Se7en: The Diner Scene

Se7en: The Diner Scene


by Kristin Grady


Often overlooked and seemingly out of place in David Fincher’s 1995 horror/crime drama “Se7en”, the scene portraying a conversation between Tracey (Gwyneth Paltrow) and Somerset (Morgan Freeman) may be the most important in the film. The crux of the scene foreshadows the eventual climax, when Mills (Brad Pitt) is pushed over the edge upon learning of his beheaded wife’s pregnancy, and subtly brings a controversial topic into the subtext. Tracey and Somerset find an unexpected kinship contemplating a difficult (and often painful) question: Is it okay to bring a child into a world full of so many evils? Some people have hard opinions either way, but this scene presents a choice, not an answer.

The diner scene is less than four minutes long, full of subtext that increases the timeline of the plot by decades, and gives both characters an incredible amount of depth. This is the only time any of the characters face each other on screen and it’s stylistically different from the rest of the film. All of the other scenes are dark, gritty, and contain a lot of wide shots to absorb the whole picture and create distance. The diner scene starts with a pattern of medium wide shots to introduce us to our environment. Tracey sits across from Somerset, looking rather rough compared to her previous scene. Her hair is hastily pulled back, she’s not wearing makeup, and has thrown what looks like a men’s black overcoat over a t-shirt. Eyebrows persistently furrowed, her wall of politeness starts to crumble with an unconvincing, high-pitched “I’ll get used to it!” She mentions she (used to) teach fifth grade, almost pleading with him to believe she’s a good person who loves children.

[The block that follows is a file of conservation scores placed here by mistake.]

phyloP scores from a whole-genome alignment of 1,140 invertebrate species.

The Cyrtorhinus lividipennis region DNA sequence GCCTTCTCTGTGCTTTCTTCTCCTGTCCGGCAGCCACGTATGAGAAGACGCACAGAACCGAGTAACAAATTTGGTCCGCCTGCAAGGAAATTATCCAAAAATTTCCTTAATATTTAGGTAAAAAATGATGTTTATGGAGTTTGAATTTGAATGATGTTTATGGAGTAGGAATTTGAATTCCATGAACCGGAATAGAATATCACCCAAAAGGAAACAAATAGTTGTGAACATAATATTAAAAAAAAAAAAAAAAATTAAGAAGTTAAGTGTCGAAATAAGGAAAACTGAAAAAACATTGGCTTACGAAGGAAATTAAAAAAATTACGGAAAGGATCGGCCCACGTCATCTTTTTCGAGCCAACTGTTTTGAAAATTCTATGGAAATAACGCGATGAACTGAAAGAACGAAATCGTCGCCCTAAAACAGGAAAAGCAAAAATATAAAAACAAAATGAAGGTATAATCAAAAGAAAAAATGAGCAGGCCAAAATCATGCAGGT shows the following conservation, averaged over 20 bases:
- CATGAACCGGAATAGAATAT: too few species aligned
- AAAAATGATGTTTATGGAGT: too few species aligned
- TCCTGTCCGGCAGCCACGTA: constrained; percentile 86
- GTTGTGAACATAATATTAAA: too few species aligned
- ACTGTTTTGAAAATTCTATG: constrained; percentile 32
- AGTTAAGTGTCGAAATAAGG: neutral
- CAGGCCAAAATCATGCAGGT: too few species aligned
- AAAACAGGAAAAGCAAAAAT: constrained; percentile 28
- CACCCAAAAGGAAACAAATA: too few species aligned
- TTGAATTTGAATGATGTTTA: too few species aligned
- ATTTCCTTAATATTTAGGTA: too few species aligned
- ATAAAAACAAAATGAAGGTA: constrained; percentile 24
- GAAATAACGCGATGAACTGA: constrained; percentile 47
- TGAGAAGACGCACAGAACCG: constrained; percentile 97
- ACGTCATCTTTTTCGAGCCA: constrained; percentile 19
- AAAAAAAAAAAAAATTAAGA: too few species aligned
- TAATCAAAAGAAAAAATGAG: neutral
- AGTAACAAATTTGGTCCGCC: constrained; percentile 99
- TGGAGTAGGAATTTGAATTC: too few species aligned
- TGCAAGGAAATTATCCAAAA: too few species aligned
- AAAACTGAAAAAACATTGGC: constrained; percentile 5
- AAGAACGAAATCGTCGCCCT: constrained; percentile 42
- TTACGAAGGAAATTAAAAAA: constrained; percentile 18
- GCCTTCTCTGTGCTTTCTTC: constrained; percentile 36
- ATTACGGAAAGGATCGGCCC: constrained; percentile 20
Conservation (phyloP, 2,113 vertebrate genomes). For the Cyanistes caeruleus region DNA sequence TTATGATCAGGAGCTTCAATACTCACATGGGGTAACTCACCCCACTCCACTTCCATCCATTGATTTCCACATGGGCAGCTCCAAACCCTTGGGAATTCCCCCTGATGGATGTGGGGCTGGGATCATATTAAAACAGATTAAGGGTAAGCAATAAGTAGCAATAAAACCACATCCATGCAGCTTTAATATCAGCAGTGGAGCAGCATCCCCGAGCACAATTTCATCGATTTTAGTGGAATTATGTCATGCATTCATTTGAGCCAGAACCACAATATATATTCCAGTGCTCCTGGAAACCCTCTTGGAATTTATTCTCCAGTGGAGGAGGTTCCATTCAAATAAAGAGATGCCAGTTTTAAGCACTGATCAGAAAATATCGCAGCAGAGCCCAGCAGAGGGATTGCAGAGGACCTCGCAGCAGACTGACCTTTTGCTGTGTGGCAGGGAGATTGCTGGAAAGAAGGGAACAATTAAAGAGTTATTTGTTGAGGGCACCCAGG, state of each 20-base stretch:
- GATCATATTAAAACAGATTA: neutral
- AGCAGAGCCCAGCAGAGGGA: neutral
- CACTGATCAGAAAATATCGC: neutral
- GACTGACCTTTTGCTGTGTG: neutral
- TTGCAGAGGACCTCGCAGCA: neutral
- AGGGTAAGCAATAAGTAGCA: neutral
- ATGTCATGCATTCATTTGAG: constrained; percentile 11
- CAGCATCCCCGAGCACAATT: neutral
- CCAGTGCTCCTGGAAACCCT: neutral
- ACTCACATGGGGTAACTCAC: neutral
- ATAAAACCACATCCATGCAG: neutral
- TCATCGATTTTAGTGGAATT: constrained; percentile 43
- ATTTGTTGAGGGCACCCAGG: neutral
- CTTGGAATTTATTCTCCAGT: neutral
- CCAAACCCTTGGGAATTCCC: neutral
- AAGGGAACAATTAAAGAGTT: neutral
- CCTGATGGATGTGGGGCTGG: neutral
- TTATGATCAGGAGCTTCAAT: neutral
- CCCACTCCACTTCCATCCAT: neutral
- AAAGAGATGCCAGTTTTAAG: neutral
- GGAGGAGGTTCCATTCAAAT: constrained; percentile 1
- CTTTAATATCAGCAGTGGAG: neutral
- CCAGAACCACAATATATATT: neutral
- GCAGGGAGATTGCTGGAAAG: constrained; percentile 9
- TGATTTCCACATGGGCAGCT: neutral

Somerset is a good detective. He can read people, understand motivations, identify methods, and predict patterns. That doesn’t mean he’s an excellent people person. The stark solitude of his home life is clear evidence that he rejected close relationships in favor of his profession long ago. Although Tracey invited him to dinner and they had a brief personal connection, showing her loving and gregarious personality, Somerset senses there’s something seriously wrong. Not only is Tracey stalling by eeking out small talk, she appears to be resisting what’s really bothering her. Tearing up with her forehead in her palm, Tracey confesses:

“David and I are going to have a baby…” Accompanied by an absolutely miserable expression. She says “going to” as if she’s positive about her decision to go through with the pregnancy, but her inflection flips the meaning of her words around. The subtext is: …and I’m thinking of having an abortion. No one says the word “abortion” in this scene or the rest of the movie, everything is heavily implied, conveyed by the superb performances of skilled actors. Tracey’s confession is the exact center from which the plot revolves, where everything truly clicks into place. Morality has a lot of grey areas. Not all decisions are black and white, and it’s entirely possible to feel two ways about life or death situations. The next cut to a close-up of Tracey emphasizes the excruciating indecision tearing her apart.